12. Hermes, S. et al. Metal@MOF: Loading of highly porous coordination polymers host lattices by metal organic chemical vapor deposition. Angew. Chem. Int. Ed. 44, 6237–6241 (2005).

    Article  CAS  Google Scholar 

  13. Allendorf, M.-D. et al. Stress-induced chemical detection using flexible metal–organic frameworks. J. Am. Chem. Soc. 130, 14404 (2008).

    Article  CAS  Google Scholar 

  14. Shekhah, O. et al. Step-by-step route for the synthesis of metal–organic frameworks. J. Am. Chem. Soc. 129, 15118–15119 (2007).

    Article  CAS  Google Scholar 

  15. Biemmi, E., Scherb, C. & Bein, T. Oriented growth of the metal–organic framework Cu3(BTC)2(H2O)3·xH2O tunable with functionalized self-assembled monolayers. J. Am. Chem. Soc. 129, 8054–8055 (2007).

    Article  CAS  Google Scholar 

  16. Hermes, S., Schröder, F., Chelmowski, R., Wöll, C. & Fischer, R.-A. Selective nucleation and growth of metal–organic open framework thin films on patterned COOH/CF3-terminated self-assembled monolayers on Au(111). J. Am. Chem. Soc. 127, 13744–13745 (2005).

    Article  CAS  Google Scholar 

  17. Ferey, G. et al. A chromium terephthalate-based solid with unusually large pore volumes and surface area. Science 309, 2040–2042 (2005).

    Article  CAS  Google Scholar 

  18. Batten, S.-R. & Robson, R. Interpenetrating nets: Ordered, periodic entanglement. Angew. Chem. Int. Ed. 37, 1460–1494 (1998).

    Article  Google Scholar 

  19. Eddaoudi, M. et al. Modular chemistry: Secondary building units as a basis for the design of highly porous and roboust metal–organic carboxylate frameworks. Acc. Chem. Res. 34, 319–330 (2001).

    Article  CAS  Google Scholar 

  20. Eddaoudi, M. et al. Systematic design of pore size and functionality in isoreticular MOFs and their application in methane storage. Science 295, 469–472 (2002).

    Article  CAS  Google Scholar 

  21. Hafizovic, J. et al. The inconsistency in adsorption properties and powder XRD data of MOF-5 is rationalized by framework interpenetration and the presence of organic and inorganic species in the nanocavities. J. Am. Chem. Soc. 129, 3612–3620 (2007).

    Article  CAS  Google Scholar 

  22. Tranchemontagne, D. J., Hunt, J. R. & Yaghi, O. M. Room temperature synthesis of metal–organic frameworks: MOF-5, MOF-74, MOF-177, MOF-199, and IRMOF-0. Tetrahedron 64, 8553–8557 (2008).

    Article  CAS  Google Scholar 

  23. Chen, B.-L. et al. A microporous metal–organic framework for gas-chromatographic separation of alkanes. Angew. Chem. Int. Ed. 45, 1390–1393 (2006).

    Article  CAS  Google Scholar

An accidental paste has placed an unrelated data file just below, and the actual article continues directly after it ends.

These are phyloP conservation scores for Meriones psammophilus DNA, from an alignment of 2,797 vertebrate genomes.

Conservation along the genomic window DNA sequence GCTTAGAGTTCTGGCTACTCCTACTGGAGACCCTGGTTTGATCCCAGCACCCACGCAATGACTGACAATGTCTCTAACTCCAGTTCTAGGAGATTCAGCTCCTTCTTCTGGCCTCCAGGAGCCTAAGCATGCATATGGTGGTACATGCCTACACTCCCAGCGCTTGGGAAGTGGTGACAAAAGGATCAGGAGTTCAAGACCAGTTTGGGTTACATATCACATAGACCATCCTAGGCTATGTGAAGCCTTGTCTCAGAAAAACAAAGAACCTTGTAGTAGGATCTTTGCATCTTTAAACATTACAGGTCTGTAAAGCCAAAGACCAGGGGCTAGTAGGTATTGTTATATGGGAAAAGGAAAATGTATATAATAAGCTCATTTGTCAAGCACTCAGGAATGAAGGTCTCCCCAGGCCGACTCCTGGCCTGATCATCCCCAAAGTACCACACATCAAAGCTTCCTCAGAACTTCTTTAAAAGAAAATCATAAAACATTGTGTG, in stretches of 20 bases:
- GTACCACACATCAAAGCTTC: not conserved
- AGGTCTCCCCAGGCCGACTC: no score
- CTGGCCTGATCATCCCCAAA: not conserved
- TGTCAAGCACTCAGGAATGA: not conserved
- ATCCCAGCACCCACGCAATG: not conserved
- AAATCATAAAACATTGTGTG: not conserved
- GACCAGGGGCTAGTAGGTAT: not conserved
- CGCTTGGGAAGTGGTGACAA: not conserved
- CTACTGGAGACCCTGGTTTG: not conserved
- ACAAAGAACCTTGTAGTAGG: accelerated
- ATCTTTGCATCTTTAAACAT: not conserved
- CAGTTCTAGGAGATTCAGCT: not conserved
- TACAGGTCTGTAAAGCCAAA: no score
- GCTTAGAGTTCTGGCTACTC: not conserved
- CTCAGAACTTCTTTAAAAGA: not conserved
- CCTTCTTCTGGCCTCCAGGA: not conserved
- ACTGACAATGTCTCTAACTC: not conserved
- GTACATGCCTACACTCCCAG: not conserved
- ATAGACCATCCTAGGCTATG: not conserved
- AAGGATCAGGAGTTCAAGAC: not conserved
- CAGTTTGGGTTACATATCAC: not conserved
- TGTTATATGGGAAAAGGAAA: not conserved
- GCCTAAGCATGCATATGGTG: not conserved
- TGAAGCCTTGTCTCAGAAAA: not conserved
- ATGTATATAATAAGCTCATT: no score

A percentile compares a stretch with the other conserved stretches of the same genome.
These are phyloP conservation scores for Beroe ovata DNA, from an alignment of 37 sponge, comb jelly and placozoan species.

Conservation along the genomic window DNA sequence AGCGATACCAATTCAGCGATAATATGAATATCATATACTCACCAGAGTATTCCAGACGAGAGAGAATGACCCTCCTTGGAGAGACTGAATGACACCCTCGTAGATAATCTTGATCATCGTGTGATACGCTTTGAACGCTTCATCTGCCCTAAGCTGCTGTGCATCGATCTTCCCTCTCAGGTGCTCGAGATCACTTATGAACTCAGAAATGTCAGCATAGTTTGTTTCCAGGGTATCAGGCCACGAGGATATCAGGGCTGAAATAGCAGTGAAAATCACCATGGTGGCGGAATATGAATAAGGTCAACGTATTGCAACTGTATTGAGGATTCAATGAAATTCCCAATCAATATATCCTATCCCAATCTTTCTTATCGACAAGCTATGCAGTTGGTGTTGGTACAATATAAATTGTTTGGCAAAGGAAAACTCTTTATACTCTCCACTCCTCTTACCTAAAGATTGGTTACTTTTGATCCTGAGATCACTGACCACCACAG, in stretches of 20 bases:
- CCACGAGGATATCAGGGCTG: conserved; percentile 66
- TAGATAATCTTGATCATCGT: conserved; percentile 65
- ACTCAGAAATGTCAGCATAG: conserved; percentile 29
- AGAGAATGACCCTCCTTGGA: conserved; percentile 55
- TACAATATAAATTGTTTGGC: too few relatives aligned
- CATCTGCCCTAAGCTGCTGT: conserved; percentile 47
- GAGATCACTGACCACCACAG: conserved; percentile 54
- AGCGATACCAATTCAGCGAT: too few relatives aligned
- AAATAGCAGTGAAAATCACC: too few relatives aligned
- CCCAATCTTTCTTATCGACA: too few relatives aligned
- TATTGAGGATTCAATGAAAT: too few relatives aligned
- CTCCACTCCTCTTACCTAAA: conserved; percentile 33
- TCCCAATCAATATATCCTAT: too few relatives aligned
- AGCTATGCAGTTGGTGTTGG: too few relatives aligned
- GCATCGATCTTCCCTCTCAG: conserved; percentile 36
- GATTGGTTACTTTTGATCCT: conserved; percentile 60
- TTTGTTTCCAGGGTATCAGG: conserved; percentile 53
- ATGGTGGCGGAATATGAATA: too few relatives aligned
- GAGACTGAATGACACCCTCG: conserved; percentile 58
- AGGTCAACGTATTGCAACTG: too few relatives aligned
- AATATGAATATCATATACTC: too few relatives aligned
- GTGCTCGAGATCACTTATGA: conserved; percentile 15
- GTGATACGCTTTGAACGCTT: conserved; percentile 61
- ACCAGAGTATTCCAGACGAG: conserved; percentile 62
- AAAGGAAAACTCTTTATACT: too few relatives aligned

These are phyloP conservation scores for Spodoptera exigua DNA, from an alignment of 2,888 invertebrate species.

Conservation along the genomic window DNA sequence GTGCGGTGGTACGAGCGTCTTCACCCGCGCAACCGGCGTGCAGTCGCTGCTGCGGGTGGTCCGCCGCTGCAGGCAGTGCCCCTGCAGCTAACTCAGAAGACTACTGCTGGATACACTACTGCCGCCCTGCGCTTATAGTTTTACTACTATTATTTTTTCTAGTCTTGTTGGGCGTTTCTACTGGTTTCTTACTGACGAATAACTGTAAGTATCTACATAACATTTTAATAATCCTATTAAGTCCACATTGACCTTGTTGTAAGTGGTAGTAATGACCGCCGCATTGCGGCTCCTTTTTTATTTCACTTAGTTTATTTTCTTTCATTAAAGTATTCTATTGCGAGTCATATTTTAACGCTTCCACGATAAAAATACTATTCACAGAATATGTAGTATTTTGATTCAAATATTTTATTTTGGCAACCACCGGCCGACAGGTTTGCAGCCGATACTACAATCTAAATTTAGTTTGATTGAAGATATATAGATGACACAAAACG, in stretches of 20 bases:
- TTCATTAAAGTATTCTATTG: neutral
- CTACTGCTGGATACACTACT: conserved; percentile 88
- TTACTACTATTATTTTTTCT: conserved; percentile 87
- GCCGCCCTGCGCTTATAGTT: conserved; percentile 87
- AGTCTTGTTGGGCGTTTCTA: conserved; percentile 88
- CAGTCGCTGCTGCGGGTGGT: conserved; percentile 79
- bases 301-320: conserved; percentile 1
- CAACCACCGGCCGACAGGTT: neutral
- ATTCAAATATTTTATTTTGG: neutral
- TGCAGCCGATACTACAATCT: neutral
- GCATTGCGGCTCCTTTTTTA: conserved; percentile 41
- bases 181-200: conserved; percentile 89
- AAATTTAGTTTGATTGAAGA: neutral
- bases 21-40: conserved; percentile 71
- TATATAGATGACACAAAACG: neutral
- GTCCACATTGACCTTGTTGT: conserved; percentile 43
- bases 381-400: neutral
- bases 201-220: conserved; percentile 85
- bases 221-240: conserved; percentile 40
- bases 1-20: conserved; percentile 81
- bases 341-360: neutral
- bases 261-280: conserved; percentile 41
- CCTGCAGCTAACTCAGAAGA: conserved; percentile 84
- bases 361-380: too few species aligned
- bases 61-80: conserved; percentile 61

24. Munuera, C., Shekhah, O., Wang, H., Wöll, C. & Ocal, C. The controlled growth of oriented metal organic frameworks on functionalized surfaces as followed by scanning force microscopy. Phys. Chem. Chem. Phys. 10, 7257–7261 (2008).

    Article  CAS  Google Scholar 

  25. Ma, B.-Q., Mulfort, K.-L. & Hupp, J.-T. Microporous pillared paddle-wheel frameworks based on mixed-ligand coordination of zinc ions. Inorg. Chem. 44, 4912–4914 (2005).

    Article  CAS  Google Scholar 

Download references


We acknowledge financial support by the EU through the FP6 STREP initiative ‘SURMOF’.

Author information

Authors and Affiliations



O.S. and H.W. prepared the SURMOFs investigated in this study. A.T. and B.S. synthesized the organothiols used to fabricate the SAMs. M.P. and C.O. carried out the AFM work. Data analysis was carried out by O.S., D.Z., R.F. and C.W. The work was directed by O.S., R.F. and C.W. All authors contributed equally in writing the manuscript.

Corresponding author

Correspondence to Christof Wöll.

Supplementary information

Supplementary Information

Supplementary Information (PDF 350 kb)

Rights and permissions

Reprints and permissions

About this article

Cite this article

Shekhah, O., Wang, H., Paradinas, M. et al. Controlling interpenetration in metal–organic frameworks by liquid-phase epitaxy. Nature Mater 8, 481–484 (2009).

Download citation

  • Received:

  • Accepted:

  • Published:

  • Issue Date:

  • DOI:

This article is cited by


Quick links

Nature Briefing

Sign up for the Nature Briefing newsletter — what matters in science, free to your inbox daily.

Get the most important science stories of the day, free in your inbox. Sign up for Nature Briefing